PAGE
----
Amici in this brief ask the court to review consumer perception analysis and evidence relevant to assessing whether a domain name is a generic term or a brand name.
Note: In June 2020, the U.S. Supreme Court found in favor of Booking.com B.V.
Dominique Hanssens of the University of California, Los Angeles, Dave Reibstein of the University of Pennsylvania, Ronald Wilcox of the University of Virginia, and Cornerstone Research were listed amici in a brief submitted to the Supreme Court in United States Patent and Trademark Office et al. v. Booking.com B.V. The brief was submitted on behalf of the respondent.
The petitioners argue that a generic domain name’s root (e.g., “booking”) and generic domain name’s suffix (e.g., “.com”) always produce a generic mark when combined. The amici in this brief explain that marks are analyzed for their primary significance to consumers and as a whole, and the petitioners in this case have asked the court to treat domain names differently from all other marks. The amici explain that how consumers perceive a mark should be assessed on a case-by-case basis.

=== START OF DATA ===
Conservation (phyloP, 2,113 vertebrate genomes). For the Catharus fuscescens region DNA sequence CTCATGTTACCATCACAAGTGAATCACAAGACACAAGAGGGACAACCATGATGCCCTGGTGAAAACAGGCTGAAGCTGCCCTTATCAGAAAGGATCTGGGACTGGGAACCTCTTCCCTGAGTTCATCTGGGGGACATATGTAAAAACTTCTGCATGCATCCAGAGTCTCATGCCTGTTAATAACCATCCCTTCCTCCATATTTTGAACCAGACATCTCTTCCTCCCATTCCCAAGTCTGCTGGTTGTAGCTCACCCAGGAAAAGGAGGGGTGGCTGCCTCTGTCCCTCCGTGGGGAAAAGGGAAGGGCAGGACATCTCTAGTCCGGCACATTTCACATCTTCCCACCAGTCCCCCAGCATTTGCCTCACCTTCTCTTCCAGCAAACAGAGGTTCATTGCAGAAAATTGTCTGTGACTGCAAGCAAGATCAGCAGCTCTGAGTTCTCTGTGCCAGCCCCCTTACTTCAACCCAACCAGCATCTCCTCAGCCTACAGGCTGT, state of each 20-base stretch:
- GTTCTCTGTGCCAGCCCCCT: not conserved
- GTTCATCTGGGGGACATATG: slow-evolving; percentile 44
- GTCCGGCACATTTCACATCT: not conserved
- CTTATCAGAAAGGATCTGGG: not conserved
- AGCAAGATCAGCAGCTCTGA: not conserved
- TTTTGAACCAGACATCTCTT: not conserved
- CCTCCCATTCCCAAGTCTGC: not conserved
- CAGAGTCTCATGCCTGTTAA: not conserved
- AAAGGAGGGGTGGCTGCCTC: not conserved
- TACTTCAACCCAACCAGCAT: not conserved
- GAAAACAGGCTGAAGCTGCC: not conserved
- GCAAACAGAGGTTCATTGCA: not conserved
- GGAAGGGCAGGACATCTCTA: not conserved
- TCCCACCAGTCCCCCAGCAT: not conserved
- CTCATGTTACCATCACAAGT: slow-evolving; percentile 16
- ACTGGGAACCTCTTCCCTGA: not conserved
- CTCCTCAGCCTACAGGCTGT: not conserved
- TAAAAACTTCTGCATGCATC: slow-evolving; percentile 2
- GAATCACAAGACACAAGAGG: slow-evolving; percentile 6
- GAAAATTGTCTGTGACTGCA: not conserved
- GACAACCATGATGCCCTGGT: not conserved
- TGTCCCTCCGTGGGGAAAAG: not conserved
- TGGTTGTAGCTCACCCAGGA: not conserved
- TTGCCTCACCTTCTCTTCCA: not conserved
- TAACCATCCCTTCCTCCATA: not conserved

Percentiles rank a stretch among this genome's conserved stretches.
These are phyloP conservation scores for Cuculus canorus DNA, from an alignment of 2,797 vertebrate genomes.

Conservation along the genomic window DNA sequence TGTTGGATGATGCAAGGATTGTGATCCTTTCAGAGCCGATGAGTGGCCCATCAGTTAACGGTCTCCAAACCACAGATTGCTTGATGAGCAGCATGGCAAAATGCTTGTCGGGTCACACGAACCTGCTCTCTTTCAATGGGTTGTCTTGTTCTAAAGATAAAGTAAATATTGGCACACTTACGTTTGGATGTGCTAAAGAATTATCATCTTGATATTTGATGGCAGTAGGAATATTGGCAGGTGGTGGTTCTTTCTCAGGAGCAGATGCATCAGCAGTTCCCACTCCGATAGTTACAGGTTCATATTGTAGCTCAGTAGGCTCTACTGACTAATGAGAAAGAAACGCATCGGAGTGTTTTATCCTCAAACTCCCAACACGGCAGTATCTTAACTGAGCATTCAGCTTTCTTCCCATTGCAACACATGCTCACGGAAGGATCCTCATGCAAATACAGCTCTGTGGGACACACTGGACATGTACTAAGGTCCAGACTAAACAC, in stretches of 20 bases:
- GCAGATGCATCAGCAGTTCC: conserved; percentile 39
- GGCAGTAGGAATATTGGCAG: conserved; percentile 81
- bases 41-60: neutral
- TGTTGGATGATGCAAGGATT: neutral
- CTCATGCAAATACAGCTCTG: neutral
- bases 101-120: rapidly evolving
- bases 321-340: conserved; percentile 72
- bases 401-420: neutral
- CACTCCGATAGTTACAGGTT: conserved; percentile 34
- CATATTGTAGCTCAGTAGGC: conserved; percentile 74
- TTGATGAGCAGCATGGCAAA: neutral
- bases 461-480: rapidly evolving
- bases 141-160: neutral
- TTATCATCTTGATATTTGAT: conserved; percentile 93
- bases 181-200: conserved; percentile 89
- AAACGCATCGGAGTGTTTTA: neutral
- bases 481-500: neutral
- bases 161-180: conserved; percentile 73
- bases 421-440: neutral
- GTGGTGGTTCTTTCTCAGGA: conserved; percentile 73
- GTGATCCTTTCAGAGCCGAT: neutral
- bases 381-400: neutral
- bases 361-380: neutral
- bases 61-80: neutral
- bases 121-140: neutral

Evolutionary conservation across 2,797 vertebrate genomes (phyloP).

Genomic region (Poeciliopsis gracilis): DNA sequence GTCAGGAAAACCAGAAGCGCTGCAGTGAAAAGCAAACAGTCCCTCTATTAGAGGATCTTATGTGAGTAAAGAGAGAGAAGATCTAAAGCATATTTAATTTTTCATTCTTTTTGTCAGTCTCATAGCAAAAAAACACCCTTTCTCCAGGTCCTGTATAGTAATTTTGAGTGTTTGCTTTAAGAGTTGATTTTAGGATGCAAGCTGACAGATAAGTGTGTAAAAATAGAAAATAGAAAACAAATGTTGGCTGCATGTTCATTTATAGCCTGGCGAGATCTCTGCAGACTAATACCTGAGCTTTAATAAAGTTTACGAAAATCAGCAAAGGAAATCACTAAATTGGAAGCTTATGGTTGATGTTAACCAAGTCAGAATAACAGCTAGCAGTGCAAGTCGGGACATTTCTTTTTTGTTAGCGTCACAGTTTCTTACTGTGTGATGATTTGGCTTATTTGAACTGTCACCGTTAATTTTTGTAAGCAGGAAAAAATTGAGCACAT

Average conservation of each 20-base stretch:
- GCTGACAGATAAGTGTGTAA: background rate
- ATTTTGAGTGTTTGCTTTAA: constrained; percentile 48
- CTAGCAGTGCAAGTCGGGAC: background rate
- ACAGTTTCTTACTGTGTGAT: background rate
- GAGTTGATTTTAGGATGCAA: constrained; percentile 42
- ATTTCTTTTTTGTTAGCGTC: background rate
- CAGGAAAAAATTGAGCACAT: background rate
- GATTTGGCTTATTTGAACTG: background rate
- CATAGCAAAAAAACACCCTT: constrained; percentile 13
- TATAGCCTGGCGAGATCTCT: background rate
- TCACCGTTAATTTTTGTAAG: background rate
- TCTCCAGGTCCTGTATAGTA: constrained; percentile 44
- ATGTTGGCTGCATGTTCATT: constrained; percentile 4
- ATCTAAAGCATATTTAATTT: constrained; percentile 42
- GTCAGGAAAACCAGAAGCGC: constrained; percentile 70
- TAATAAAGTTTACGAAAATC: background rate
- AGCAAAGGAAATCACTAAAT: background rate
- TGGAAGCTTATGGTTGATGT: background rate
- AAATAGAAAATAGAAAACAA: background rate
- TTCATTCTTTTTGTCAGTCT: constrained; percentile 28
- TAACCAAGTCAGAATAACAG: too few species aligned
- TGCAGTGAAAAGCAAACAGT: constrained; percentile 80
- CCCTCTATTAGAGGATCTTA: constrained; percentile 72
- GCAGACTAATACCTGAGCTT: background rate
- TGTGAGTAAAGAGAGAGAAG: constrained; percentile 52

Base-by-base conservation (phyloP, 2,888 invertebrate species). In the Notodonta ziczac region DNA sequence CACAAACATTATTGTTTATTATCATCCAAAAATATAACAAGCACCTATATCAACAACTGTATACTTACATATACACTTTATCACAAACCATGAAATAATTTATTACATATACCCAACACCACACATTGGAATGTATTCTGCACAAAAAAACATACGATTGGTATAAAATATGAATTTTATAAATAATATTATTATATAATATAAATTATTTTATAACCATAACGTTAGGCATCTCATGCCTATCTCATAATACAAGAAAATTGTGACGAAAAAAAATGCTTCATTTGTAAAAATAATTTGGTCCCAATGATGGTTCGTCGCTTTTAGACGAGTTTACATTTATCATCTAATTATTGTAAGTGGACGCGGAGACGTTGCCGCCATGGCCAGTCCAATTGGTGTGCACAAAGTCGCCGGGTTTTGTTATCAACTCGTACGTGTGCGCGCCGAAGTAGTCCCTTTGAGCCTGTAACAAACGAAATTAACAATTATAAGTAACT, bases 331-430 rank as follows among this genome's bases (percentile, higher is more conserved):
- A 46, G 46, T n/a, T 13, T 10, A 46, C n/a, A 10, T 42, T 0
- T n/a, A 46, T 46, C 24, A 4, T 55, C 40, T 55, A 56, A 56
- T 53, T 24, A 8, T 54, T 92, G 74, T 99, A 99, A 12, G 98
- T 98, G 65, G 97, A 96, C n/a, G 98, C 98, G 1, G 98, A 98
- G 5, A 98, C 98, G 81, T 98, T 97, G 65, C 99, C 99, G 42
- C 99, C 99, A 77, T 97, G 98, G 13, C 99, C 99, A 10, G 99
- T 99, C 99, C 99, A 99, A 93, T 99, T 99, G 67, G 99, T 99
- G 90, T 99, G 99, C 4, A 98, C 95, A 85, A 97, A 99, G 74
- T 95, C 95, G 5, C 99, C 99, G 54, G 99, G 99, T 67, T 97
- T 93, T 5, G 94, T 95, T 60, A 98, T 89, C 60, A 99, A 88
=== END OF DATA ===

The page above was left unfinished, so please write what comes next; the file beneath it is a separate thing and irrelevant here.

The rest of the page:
The amicus brief encourages the court to analyze how domain-name marks are perceived by consumers, including with survey evidence.
According to the amici, survey evidence and market evidence of consumer usage should be considered to understand how consumers perceive a mark. In this case, the respondent conducted a “Teflon” survey, which is the most accepted type of survey for testing genericness. The respondent’s Teflon survey indicated that the majority of survey participants understood the term “Booking.com” as a brand. The amici argue that additional market evidence of consumer usage and understanding of Booking.com, including online search data, also supports this conclusion.
The amicus brief encourages the court to analyze domain-name marks like all other types of marks. This includes assessing how such marks are perceived by consumers, including with survey evidence.